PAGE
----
Joe Roche

Joe Roche is a dairy farmer managing 69 hectares (170 ac) of land near Gorey, Co. Wexford. With a herd of 115 cows, he operates a conventional spring and autumn calving system, milking year-round. He is a derogation farmer and has recently participated in the Ballymoney Stream EIP.

As part of that project, he dug a pond on his land, which collects water off the road and that he is now delighted to see is full with frogspawn in the Springtime. He ‘likes to see nature growing and developing, when you were young you would see lizards and eels and you didn’t realise the importance of them at the time. It would be nice to see them coming back’. Participation in the EIP helped achieve that on Joe’s farm. Bat and bird boxes were installed, and alongside that, 50 bats were found in a roost in an old farmhouse.

Around 5 hectares (12 ac) of the farm are under woodland, some of which is wet woodland. Joe holds hedgerows in high esteem and is continuously striving to improve their management, he has ‘been watching hedges for a long time and proper management of the hedges going forward is going to be crucial’. Equally concerned about water quality, he has signed up for Strathroy’s sustainable water scheme which will be building on the work he has already done to protect the Ballymoney stream in the last few years.

NOMINATOR: Hannah Denniston, Department of Agriculture, Food and the Marine
Joe is the third generation of the family farming at Ballinacarrig Farm, Ballymoney, Co. Wexford. The dairy farm covers 69Ha and has a herd of approximately 115 cows. Joe considers himself as a caretaker of the land and this is reflected in variety of habitat and wildlife present on the farm today. The farm has a history of providing ecosystem services with wells providing clean water to the community in the 1870/80s. Joe’s daughters are also involved and interested in ensuring that the farm is working to the best of its potential to provide sustainable ecosystem services.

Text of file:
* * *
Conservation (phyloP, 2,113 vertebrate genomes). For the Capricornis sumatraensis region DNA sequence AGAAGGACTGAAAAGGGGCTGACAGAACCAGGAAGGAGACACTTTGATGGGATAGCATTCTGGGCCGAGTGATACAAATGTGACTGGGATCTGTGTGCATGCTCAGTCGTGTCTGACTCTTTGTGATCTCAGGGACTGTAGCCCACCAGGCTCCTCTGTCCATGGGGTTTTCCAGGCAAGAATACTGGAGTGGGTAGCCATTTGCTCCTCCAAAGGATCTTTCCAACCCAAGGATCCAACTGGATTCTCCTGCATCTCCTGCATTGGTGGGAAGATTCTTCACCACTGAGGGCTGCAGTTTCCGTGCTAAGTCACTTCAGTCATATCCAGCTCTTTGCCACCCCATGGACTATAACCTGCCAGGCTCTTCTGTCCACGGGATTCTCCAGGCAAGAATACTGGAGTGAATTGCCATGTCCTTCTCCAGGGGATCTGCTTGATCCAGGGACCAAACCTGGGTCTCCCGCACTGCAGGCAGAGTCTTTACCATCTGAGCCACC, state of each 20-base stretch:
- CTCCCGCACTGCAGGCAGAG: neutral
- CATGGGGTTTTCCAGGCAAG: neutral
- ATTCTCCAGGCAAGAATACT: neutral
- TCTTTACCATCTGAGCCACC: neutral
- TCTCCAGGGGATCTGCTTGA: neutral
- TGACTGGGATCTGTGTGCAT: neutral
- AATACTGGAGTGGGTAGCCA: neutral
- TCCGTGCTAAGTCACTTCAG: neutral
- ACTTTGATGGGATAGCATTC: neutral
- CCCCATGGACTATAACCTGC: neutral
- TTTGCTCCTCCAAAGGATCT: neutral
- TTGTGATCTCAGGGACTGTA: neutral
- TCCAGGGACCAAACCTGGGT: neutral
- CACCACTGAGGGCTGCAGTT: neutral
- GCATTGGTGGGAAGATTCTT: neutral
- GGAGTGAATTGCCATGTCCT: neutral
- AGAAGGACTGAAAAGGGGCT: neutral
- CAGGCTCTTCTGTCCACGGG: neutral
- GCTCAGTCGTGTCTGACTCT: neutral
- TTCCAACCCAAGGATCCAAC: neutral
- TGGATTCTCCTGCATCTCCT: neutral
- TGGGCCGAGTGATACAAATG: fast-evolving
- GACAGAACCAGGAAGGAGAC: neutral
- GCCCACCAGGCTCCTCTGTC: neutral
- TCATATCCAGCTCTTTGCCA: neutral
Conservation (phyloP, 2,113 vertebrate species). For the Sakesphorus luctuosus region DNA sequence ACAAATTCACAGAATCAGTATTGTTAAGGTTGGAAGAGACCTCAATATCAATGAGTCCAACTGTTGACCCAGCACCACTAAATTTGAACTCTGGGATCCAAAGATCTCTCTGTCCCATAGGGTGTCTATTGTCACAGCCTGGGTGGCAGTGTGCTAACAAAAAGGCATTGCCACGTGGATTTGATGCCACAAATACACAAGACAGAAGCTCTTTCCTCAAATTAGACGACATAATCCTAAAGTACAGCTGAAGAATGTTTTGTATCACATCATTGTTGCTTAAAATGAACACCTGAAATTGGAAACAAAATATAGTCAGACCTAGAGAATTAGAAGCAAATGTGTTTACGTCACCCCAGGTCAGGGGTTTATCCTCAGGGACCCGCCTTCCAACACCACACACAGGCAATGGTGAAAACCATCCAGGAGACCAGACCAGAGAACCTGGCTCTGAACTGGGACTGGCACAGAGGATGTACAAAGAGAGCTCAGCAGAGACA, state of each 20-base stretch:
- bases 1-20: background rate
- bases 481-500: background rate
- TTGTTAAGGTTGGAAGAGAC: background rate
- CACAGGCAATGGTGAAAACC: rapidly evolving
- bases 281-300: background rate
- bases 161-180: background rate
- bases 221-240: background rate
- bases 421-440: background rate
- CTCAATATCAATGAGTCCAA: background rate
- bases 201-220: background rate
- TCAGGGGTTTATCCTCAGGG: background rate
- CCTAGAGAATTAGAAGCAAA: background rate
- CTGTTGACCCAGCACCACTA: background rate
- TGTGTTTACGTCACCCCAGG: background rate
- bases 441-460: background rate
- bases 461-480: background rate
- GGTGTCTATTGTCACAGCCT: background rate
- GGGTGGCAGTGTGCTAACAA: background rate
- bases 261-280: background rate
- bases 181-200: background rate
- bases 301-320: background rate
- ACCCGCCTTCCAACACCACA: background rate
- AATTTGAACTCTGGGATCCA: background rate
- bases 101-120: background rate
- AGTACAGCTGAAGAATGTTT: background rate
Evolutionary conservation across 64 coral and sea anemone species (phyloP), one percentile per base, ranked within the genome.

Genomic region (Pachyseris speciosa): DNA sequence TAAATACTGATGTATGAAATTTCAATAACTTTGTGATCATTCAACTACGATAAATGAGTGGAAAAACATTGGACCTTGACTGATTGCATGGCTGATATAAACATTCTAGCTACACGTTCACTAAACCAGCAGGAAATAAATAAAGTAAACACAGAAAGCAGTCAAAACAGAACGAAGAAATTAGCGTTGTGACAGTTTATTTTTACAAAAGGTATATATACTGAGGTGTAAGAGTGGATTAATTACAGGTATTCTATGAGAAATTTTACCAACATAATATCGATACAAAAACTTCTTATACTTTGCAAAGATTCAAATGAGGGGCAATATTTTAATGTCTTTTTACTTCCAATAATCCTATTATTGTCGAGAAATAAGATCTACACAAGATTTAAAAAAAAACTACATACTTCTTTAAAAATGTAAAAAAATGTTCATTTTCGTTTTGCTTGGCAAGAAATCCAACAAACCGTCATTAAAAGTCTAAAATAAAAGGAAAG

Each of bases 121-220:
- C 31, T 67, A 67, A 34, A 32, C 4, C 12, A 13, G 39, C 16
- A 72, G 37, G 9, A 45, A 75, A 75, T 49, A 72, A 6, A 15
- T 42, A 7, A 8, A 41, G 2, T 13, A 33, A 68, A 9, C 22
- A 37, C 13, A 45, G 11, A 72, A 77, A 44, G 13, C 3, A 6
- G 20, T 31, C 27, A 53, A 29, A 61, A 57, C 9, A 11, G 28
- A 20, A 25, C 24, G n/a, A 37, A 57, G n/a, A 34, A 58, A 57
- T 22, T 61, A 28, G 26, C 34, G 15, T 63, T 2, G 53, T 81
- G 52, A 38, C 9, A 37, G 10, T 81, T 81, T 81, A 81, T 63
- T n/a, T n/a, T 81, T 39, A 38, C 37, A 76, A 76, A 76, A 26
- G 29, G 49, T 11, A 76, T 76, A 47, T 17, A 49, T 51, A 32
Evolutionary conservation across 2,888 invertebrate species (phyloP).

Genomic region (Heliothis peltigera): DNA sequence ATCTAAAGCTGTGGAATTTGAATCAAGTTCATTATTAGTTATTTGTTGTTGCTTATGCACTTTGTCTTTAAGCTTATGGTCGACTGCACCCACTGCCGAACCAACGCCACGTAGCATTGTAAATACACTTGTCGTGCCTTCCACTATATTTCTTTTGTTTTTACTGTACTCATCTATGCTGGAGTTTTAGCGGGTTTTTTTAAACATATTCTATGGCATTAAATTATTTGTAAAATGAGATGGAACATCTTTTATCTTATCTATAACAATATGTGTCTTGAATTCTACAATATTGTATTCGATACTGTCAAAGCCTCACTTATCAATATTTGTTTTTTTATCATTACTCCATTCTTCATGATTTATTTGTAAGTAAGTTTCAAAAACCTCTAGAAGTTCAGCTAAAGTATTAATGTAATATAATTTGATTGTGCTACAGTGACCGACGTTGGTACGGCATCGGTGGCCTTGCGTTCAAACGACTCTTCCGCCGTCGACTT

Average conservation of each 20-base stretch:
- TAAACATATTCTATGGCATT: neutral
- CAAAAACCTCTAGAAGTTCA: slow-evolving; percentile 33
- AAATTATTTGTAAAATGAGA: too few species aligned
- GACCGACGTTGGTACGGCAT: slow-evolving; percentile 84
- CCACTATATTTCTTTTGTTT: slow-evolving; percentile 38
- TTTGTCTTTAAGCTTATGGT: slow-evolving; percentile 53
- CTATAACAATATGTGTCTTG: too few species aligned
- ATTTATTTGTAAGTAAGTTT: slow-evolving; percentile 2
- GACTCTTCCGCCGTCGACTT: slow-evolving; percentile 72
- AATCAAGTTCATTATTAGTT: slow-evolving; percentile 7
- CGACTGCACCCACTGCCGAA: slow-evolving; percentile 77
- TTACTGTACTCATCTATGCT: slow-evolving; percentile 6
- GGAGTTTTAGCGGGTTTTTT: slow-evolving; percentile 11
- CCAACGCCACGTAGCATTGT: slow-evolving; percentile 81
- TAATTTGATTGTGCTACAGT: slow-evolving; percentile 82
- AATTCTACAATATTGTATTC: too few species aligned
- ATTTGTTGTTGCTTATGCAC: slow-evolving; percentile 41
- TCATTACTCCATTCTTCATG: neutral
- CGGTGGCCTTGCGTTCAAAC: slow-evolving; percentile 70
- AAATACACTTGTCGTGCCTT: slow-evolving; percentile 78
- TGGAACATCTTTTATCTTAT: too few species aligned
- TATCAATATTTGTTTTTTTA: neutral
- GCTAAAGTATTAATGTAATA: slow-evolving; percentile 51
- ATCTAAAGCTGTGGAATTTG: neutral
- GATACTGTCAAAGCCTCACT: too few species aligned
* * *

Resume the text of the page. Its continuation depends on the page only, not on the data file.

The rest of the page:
Although the farm is a highly productive dairy enterprise, nature has always been respected and there is a variety of wildlife habitats on the farm including healthy hedgerows, a wet woodland of 1Ha, a plantation of 400 birch, Scot’s pine and ash trees, and an area of rocky outcrop (approx. 2.8Ha) which has been allowed to remain wild with scrub and only roughly grazed. In the last five years Joe has introduced multi-species swards on the farm, starting with 3.25Ha and increasing to 13.3Ha currently.

In 2021/22 Joe and his farm were key participants in the Ballymoney Stream EIP. As part of the work the core members took part in measures to assess, improve and protect the biodiversity of their coastal stream catchment. Importantly this project had a strong community basis and Joe worked as a leader in sharing this work and through outreach actions involving both the community and visitors.

The Ballymoney stream rises on the farm and measures taken to increase biodiversity and reduce water pollution risks, included conversation of two fields to multispecies grassland, restoring an old stream stretch and wetlands, verge habitat management and wet woodland management changes. As part of a bat survey carried out for the EIP a nursery roost of common pipistrelles was found in the farmhouse. The stream was found to support 7 species in total with 2 species of particular importance – the Whiskered bat and Natterer’s bat.

Joe’s respect for nature has been key to keeping a balance between nature and farming on his land and has meant that wildlife still has a place on his farm today.

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